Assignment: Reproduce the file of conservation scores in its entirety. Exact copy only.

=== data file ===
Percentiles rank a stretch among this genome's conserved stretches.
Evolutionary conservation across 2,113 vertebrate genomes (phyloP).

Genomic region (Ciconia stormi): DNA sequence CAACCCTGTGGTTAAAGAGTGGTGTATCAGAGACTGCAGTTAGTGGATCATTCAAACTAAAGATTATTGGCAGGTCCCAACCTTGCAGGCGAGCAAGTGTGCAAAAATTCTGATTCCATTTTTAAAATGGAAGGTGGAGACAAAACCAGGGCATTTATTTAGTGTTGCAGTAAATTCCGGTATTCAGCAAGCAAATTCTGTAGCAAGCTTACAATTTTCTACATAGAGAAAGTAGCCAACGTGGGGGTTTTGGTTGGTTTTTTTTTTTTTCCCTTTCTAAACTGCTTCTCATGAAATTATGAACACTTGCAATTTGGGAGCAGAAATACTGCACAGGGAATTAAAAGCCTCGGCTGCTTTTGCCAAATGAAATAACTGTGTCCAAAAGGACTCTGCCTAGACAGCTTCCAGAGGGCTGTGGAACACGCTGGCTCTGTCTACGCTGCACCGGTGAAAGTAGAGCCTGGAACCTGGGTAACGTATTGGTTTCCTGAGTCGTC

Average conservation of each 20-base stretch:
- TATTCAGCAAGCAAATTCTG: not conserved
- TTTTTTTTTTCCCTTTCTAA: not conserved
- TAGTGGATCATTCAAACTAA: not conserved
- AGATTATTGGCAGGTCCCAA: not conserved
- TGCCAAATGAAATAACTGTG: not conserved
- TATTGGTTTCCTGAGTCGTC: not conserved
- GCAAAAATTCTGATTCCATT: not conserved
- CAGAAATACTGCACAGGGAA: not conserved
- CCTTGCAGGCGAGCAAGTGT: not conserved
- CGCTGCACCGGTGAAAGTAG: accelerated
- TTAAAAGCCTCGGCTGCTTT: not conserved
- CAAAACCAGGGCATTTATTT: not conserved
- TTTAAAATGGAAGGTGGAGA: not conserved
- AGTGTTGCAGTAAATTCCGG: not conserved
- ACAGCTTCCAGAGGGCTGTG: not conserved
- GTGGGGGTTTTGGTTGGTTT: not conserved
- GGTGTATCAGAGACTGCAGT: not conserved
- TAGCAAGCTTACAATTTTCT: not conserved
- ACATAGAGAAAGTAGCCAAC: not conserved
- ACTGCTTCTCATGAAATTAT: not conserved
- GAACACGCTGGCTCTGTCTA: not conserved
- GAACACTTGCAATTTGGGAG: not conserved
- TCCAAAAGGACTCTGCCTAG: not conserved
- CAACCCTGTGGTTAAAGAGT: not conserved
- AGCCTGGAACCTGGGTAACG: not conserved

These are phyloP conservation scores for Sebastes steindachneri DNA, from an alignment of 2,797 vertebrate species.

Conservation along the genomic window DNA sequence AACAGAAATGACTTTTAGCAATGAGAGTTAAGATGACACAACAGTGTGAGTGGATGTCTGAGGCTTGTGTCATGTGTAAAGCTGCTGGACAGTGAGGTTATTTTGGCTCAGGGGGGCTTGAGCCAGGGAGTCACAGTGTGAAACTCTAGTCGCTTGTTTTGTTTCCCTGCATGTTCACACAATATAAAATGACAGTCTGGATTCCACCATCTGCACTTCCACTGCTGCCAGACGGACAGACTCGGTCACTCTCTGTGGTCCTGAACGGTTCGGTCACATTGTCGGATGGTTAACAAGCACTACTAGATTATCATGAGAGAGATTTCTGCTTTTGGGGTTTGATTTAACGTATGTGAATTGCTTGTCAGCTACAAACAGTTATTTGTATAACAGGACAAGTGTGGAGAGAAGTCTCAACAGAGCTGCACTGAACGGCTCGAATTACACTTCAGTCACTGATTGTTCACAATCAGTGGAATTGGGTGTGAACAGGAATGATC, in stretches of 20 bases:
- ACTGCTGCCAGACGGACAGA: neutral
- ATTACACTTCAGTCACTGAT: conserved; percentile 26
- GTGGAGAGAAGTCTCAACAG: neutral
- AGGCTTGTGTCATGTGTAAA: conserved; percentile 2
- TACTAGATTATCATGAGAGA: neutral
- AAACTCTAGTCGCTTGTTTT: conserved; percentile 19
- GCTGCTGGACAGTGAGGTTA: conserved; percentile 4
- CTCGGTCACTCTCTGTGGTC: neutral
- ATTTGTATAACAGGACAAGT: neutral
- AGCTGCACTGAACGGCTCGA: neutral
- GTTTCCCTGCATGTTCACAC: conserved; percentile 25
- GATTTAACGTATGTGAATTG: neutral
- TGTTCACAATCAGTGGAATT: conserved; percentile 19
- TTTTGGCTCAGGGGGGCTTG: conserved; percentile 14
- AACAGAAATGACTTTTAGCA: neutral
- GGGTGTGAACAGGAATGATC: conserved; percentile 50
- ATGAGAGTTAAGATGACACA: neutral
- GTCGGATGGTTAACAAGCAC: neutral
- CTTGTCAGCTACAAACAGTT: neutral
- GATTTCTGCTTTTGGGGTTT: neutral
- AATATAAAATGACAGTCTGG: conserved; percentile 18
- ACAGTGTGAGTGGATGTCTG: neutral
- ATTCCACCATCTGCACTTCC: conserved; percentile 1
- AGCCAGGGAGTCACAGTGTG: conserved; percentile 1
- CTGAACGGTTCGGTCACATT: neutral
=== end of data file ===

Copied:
Percentiles rank a stretch among this genome's conserved stretches.
Evolutionary conservation across 2,113 vertebrate genomes (phyloP).

Genomic region (Ciconia stormi): DNA sequence CAACCCTGTGGTTAAAGAGTGGTGTATCAGAGACTGCAGTTAGTGGATCATTCAAACTAAAGATTATTGGCAGGTCCCAACCTTGCAGGCGAGCAAGTGTGCAAAAATTCTGATTCCATTTTTAAAATGGAAGGTGGAGACAAAACCAGGGCATTTATTTAGTGTTGCAGTAAATTCCGGTATTCAGCAAGCAAATTCTGTAGCAAGCTTACAATTTTCTACATAGAGAAAGTAGCCAACGTGGGGGTTTTGGTTGGTTTTTTTTTTTTTCCCTTTCTAAACTGCTTCTCATGAAATTATGAACACTTGCAATTTGGGAGCAGAAATACTGCACAGGGAATTAAAAGCCTCGGCTGCTTTTGCCAAATGAAATAACTGTGTCCAAAAGGACTCTGCCTAGACAGCTTCCAGAGGGCTGTGGAACACGCTGGCTCTGTCTACGCTGCACCGGTGAAAGTAGAGCCTGGAACCTGGGTAACGTATTGGTTTCCTGAGTCGTC

Average conservation of each 20-base stretch:
- TATTCAGCAAGCAAATTCTG: not conserved
- TTTTTTTTTTCCCTTTCTAA: not conserved
- TAGTGGATCATTCAAACTAA: not conserved
- AGATTATTGGCAGGTCCCAA: not conserved
- TGCCAAATGAAATAACTGTG: not conserved
- TATTGGTTTCCTGAGTCGTC: not conserved
- GCAAAAATTCTGATTCCATT: not conserved
- CAGAAATACTGCACAGGGAA: not conserved
- CCTTGCAGGCGAGCAAGTGT: not conserved
- CGCTGCACCGGTGAAAGTAG: accelerated
- TTAAAAGCCTCGGCTGCTTT: not conserved
- CAAAACCAGGGCATTTATTT: not conserved
- TTTAAAATGGAAGGTGGAGA: not conserved
- AGTGTTGCAGTAAATTCCGG: not conserved
- ACAGCTTCCAGAGGGCTGTG: not conserved
- GTGGGGGTTTTGGTTGGTTT: not conserved
- GGTGTATCAGAGACTGCAGT: not conserved
- TAGCAAGCTTACAATTTTCT: not conserved
- ACATAGAGAAAGTAGCCAAC: not conserved
- ACTGCTTCTCATGAAATTAT: not conserved
- GAACACGCTGGCTCTGTCTA: not conserved
- GAACACTTGCAATTTGGGAG: not conserved
- TCCAAAAGGACTCTGCCTAG: not conserved
- CAACCCTGTGGTTAAAGAGT: not conserved
- AGCCTGGAACCTGGGTAACG: not conserved

These are phyloP conservation scores for Sebastes steindachneri DNA, from an alignment of 2,797 vertebrate species.

Conservation along the genomic window DNA sequence AACAGAAATGACTTTTAGCAATGAGAGTTAAGATGACACAACAGTGTGAGTGGATGTCTGAGGCTTGTGTCATGTGTAAAGCTGCTGGACAGTGAGGTTATTTTGGCTCAGGGGGGCTTGAGCCAGGGAGTCACAGTGTGAAACTCTAGTCGCTTGTTTTGTTTCCCTGCATGTTCACACAATATAAAATGACAGTCTGGATTCCACCATCTGCACTTCCACTGCTGCCAGACGGACAGACTCGGTCACTCTCTGTGGTCCTGAACGGTTCGGTCACATTGTCGGATGGTTAACAAGCACTACTAGATTATCATGAGAGAGATTTCTGCTTTTGGGGTTTGATTTAACGTATGTGAATTGCTTGTCAGCTACAAACAGTTATTTGTATAACAGGACAAGTGTGGAGAGAAGTCTCAACAGAGCTGCACTGAACGGCTCGAATTACACTTCAGTCACTGATTGTTCACAATCAGTGGAATTGGGTGTGAACAGGAATGATC, in stretches of 20 bases:
- ACTGCTGCCAGACGGACAGA: neutral
- ATTACACTTCAGTCACTGAT: conserved; percentile 26
- GTGGAGAGAAGTCTCAACAG: neutral
- AGGCTTGTGTCATGTGTAAA: conserved; percentile 2
- TACTAGATTATCATGAGAGA: neutral
- AAACTCTAGTCGCTTGTTTT: conserved; percentile 19
- GCTGCTGGACAGTGAGGTTA: conserved; percentile 4
- CTCGGTCACTCTCTGTGGTC: neutral
- ATTTGTATAACAGGACAAGT: neutral
- AGCTGCACTGAACGGCTCGA: neutral
- GTTTCCCTGCATGTTCACAC: conserved; percentile 25
- GATTTAACGTATGTGAATTG: neutral
- TGTTCACAATCAGTGGAATT: conserved; percentile 19
- TTTTGGCTCAGGGGGGCTTG: conserved; percentile 14
- AACAGAAATGACTTTTAGCA: neutral
- GGGTGTGAACAGGAATGATC: conserved; percentile 50
- ATGAGAGTTAAGATGACACA: neutral
- GTCGGATGGTTAACAAGCAC: neutral
- CTTGTCAGCTACAAACAGTT: neutral
- GATTTCTGCTTTTGGGGTTT: neutral
- AATATAAAATGACAGTCTGG: conserved; percentile 18
- ACAGTGTGAGTGGATGTCTG: neutral
- ATTCCACCATCTGCACTTCC: conserved; percentile 1
- AGCCAGGGAGTCACAGTGTG: conserved; percentile 1
- CTGAACGGTTCGGTCACATT: neutral